UK – The 2.8 billion-pound (4.2 billion-euro) pension scheme of retailer Boots, which made a high-profile shift into a 100% bond portfolio in 2002, is to cut its allocation to bonds in a bid to match liabilities.
“The pension fund remains strong, but to better match long-term liabilities, the pension fund trustees have decided to switch a small proportion, around 15%, of the fund's assets into asset classes other than bonds,” Boots said in its 2003 earnings release.
John Ralfe, Boots’ former head of corporate finance who led the shift to bonds, told IPE: "The trustee decision has increased risk for the 70,000 scheme members that their pensions will not be paid. Where is the expected extra return for members to compensate for this higher risk?"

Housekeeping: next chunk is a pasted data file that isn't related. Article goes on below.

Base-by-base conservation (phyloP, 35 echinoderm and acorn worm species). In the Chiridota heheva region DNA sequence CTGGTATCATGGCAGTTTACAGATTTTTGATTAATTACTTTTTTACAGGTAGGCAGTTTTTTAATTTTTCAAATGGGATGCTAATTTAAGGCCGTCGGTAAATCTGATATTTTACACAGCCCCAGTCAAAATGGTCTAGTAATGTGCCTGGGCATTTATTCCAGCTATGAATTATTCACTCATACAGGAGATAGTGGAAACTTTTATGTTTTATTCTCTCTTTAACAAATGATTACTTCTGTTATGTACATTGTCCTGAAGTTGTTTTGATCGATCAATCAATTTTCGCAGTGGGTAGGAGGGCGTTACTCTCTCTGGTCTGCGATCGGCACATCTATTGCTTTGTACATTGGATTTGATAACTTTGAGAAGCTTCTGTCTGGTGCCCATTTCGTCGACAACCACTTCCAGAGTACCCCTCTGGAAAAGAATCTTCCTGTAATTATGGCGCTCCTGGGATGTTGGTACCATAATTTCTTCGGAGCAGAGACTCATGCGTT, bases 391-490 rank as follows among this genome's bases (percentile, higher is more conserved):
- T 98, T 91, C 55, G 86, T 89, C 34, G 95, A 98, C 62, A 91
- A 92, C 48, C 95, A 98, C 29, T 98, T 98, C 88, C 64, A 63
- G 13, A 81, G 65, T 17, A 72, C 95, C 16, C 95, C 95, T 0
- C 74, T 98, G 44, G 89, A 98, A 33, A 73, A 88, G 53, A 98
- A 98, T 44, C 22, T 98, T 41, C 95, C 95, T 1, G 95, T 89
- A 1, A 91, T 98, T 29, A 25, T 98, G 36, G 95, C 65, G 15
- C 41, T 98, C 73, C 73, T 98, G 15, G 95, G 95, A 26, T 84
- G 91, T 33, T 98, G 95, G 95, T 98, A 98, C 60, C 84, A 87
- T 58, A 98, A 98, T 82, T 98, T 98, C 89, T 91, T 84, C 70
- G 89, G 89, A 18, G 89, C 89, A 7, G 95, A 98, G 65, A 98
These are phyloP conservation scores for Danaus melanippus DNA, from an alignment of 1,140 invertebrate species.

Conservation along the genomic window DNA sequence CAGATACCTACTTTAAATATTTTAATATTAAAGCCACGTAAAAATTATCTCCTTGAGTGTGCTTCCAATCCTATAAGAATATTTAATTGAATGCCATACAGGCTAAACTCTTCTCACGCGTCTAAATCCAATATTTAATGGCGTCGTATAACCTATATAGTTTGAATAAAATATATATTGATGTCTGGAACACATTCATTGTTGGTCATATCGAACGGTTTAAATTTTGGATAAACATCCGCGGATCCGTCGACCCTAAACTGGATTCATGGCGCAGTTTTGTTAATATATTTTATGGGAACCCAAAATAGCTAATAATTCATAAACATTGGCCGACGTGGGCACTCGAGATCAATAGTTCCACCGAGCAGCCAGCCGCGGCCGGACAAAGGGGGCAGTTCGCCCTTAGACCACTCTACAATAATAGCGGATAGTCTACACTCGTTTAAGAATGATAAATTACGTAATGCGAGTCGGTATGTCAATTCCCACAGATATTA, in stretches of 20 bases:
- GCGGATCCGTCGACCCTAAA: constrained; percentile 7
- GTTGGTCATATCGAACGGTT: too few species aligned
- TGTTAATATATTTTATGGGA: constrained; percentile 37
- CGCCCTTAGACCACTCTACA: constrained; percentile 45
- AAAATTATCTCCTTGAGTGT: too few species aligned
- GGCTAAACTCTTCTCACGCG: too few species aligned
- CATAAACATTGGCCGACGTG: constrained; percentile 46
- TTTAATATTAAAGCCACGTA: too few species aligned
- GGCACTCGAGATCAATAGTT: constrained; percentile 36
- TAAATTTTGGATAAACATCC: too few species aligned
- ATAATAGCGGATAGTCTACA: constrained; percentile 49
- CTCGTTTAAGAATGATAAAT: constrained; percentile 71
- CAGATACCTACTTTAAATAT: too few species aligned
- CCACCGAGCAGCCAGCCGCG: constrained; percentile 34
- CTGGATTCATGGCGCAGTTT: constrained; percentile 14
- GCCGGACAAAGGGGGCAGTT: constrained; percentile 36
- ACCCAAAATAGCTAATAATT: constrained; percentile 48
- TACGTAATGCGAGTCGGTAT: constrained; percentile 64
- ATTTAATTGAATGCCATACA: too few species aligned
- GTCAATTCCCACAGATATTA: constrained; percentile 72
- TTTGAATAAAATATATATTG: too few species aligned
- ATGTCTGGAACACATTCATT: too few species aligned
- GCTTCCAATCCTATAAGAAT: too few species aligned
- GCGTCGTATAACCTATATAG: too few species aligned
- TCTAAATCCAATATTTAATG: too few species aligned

Ratings agency Standard & Poor's today downgraded Boots after it said it would increase its share repurchases over the next two years. Ralfe said the company should be focusing its efforts not on the pension fund but on maintaining its “clean credit rating”.
Boots spokespeople were not immediately available for comment.
Boots said the cost of the fund is expected to increase by 40 million pounds in 2004/05. “This is principally as a result of the roll-off of the amortisation of previous surpluses, and the movement in real bond yields in the three years since the last actuarial valuation.”
The company said it would continue to account for pensions using the SSAP24 measure. Pension costs for the scheme under SSAP24 fell to 28 million pounds from 31 million pounds.
The scheme surplus under SSAP24 at the last valuation in 2001 was 300 million pounds. Boots said the triennial actuarial valuation “is in progress”.
Under FRS17, it said it has a pre-tax deficit of 58 million pounds, down from 154 million pounds last year.
In March the company said a decline in bond yields was partly responsible for the rise in pension charges.